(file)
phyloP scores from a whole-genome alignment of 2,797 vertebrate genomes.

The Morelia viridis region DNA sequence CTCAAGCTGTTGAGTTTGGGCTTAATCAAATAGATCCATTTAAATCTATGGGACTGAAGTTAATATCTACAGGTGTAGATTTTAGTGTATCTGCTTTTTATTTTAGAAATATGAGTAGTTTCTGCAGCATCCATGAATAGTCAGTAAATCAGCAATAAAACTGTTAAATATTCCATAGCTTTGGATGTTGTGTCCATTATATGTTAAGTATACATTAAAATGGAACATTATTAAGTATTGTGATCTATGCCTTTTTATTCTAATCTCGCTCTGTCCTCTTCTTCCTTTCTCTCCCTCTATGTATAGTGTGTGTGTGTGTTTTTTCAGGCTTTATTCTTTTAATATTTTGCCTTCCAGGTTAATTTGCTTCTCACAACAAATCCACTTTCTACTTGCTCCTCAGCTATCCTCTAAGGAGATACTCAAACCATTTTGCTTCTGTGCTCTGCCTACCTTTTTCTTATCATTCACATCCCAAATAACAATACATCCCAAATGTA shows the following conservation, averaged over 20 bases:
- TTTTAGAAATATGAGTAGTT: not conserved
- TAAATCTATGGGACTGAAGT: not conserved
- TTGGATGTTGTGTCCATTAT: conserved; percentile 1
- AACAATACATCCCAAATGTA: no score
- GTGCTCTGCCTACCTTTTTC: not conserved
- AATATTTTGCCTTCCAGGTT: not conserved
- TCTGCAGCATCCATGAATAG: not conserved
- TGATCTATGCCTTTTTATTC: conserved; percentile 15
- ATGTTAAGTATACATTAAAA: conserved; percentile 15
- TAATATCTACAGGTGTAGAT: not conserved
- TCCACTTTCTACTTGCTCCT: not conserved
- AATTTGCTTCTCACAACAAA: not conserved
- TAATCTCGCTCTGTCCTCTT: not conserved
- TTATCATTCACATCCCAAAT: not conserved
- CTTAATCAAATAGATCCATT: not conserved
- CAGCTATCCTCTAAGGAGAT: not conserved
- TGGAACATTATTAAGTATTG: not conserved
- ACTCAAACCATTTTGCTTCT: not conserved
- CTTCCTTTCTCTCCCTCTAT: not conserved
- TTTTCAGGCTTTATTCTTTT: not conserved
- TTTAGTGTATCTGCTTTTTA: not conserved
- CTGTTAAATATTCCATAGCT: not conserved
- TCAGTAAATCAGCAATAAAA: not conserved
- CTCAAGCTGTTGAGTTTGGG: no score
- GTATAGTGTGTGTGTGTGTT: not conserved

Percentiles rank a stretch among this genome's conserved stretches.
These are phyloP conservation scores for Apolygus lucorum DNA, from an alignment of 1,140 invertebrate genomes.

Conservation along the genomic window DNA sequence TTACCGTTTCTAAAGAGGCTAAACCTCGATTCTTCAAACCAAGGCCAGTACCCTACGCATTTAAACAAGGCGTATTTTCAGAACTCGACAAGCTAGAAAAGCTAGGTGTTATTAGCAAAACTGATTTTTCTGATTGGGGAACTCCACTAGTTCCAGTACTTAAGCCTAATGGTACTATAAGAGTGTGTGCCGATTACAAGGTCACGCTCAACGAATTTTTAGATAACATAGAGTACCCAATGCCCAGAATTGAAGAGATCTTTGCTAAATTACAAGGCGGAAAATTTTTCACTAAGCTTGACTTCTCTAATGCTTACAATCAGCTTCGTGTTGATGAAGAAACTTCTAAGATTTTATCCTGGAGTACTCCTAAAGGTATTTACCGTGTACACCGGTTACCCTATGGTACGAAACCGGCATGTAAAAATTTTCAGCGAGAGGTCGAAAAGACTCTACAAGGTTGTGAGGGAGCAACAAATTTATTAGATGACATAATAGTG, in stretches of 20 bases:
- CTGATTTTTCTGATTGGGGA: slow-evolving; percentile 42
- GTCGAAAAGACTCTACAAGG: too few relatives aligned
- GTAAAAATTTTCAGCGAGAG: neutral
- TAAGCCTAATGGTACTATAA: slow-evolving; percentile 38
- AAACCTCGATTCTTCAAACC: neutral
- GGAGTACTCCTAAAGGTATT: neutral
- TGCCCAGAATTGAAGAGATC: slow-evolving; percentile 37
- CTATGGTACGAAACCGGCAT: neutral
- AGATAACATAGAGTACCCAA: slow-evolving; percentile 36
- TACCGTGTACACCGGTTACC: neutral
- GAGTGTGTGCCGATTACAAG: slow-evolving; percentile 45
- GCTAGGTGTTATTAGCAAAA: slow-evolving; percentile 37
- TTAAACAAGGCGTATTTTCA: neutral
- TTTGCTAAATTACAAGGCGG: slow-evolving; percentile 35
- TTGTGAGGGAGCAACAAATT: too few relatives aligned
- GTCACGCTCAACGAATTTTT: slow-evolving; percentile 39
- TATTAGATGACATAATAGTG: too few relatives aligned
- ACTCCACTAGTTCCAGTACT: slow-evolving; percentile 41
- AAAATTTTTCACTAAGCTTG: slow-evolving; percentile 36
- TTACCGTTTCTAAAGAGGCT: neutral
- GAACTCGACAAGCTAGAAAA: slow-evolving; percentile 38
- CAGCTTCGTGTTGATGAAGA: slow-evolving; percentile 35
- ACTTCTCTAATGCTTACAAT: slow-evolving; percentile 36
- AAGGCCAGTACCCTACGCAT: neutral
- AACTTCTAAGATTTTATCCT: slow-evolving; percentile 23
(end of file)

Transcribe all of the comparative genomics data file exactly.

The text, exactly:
phyloP scores from a whole-genome alignment of 2,797 vertebrate genomes.

The Morelia viridis region DNA sequence CTCAAGCTGTTGAGTTTGGGCTTAATCAAATAGATCCATTTAAATCTATGGGACTGAAGTTAATATCTACAGGTGTAGATTTTAGTGTATCTGCTTTTTATTTTAGAAATATGAGTAGTTTCTGCAGCATCCATGAATAGTCAGTAAATCAGCAATAAAACTGTTAAATATTCCATAGCTTTGGATGTTGTGTCCATTATATGTTAAGTATACATTAAAATGGAACATTATTAAGTATTGTGATCTATGCCTTTTTATTCTAATCTCGCTCTGTCCTCTTCTTCCTTTCTCTCCCTCTATGTATAGTGTGTGTGTGTGTTTTTTCAGGCTTTATTCTTTTAATATTTTGCCTTCCAGGTTAATTTGCTTCTCACAACAAATCCACTTTCTACTTGCTCCTCAGCTATCCTCTAAGGAGATACTCAAACCATTTTGCTTCTGTGCTCTGCCTACCTTTTTCTTATCATTCACATCCCAAATAACAATACATCCCAAATGTA shows the following conservation, averaged over 20 bases:
- TTTTAGAAATATGAGTAGTT: not conserved
- TAAATCTATGGGACTGAAGT: not conserved
- TTGGATGTTGTGTCCATTAT: conserved; percentile 1
- AACAATACATCCCAAATGTA: no score
- GTGCTCTGCCTACCTTTTTC: not conserved
- AATATTTTGCCTTCCAGGTT: not conserved
- TCTGCAGCATCCATGAATAG: not conserved
- TGATCTATGCCTTTTTATTC: conserved; percentile 15
- ATGTTAAGTATACATTAAAA: conserved; percentile 15
- TAATATCTACAGGTGTAGAT: not conserved
- TCCACTTTCTACTTGCTCCT: not conserved
- AATTTGCTTCTCACAACAAA: not conserved
- TAATCTCGCTCTGTCCTCTT: not conserved
- TTATCATTCACATCCCAAAT: not conserved
- CTTAATCAAATAGATCCATT: not conserved
- CAGCTATCCTCTAAGGAGAT: not conserved
- TGGAACATTATTAAGTATTG: not conserved
- ACTCAAACCATTTTGCTTCT: not conserved
- CTTCCTTTCTCTCCCTCTAT: not conserved
- TTTTCAGGCTTTATTCTTTT: not conserved
- TTTAGTGTATCTGCTTTTTA: not conserved
- CTGTTAAATATTCCATAGCT: not conserved
- TCAGTAAATCAGCAATAAAA: not conserved
- CTCAAGCTGTTGAGTTTGGG: no score
- GTATAGTGTGTGTGTGTGTT: not conserved

Percentiles rank a stretch among this genome's conserved stretches.
These are phyloP conservation scores for Apolygus lucorum DNA, from an alignment of 1,140 invertebrate genomes.

Conservation along the genomic window DNA sequence TTACCGTTTCTAAAGAGGCTAAACCTCGATTCTTCAAACCAAGGCCAGTACCCTACGCATTTAAACAAGGCGTATTTTCAGAACTCGACAAGCTAGAAAAGCTAGGTGTTATTAGCAAAACTGATTTTTCTGATTGGGGAACTCCACTAGTTCCAGTACTTAAGCCTAATGGTACTATAAGAGTGTGTGCCGATTACAAGGTCACGCTCAACGAATTTTTAGATAACATAGAGTACCCAATGCCCAGAATTGAAGAGATCTTTGCTAAATTACAAGGCGGAAAATTTTTCACTAAGCTTGACTTCTCTAATGCTTACAATCAGCTTCGTGTTGATGAAGAAACTTCTAAGATTTTATCCTGGAGTACTCCTAAAGGTATTTACCGTGTACACCGGTTACCCTATGGTACGAAACCGGCATGTAAAAATTTTCAGCGAGAGGTCGAAAAGACTCTACAAGGTTGTGAGGGAGCAACAAATTTATTAGATGACATAATAGTG, in stretches of 20 bases:
- CTGATTTTTCTGATTGGGGA: slow-evolving; percentile 42
- GTCGAAAAGACTCTACAAGG: too few relatives aligned
- GTAAAAATTTTCAGCGAGAG: neutral
- TAAGCCTAATGGTACTATAA: slow-evolving; percentile 38
- AAACCTCGATTCTTCAAACC: neutral
- GGAGTACTCCTAAAGGTATT: neutral
- TGCCCAGAATTGAAGAGATC: slow-evolving; percentile 37
- CTATGGTACGAAACCGGCAT: neutral
- AGATAACATAGAGTACCCAA: slow-evolving; percentile 36
- TACCGTGTACACCGGTTACC: neutral
- GAGTGTGTGCCGATTACAAG: slow-evolving; percentile 45
- GCTAGGTGTTATTAGCAAAA: slow-evolving; percentile 37
- TTAAACAAGGCGTATTTTCA: neutral
- TTTGCTAAATTACAAGGCGG: slow-evolving; percentile 35
- TTGTGAGGGAGCAACAAATT: too few relatives aligned
- GTCACGCTCAACGAATTTTT: slow-evolving; percentile 39
- TATTAGATGACATAATAGTG: too few relatives aligned
- ACTCCACTAGTTCCAGTACT: slow-evolving; percentile 41
- AAAATTTTTCACTAAGCTTG: slow-evolving; percentile 36
- TTACCGTTTCTAAAGAGGCT: neutral
- GAACTCGACAAGCTAGAAAA: slow-evolving; percentile 38
- CAGCTTCGTGTTGATGAAGA: slow-evolving; percentile 35
- ACTTCTCTAATGCTTACAAT: slow-evolving; percentile 36
- AAGGCCAGTACCCTACGCAT: neutral
- AACTTCTAAGATTTTATCCT: slow-evolving; percentile 23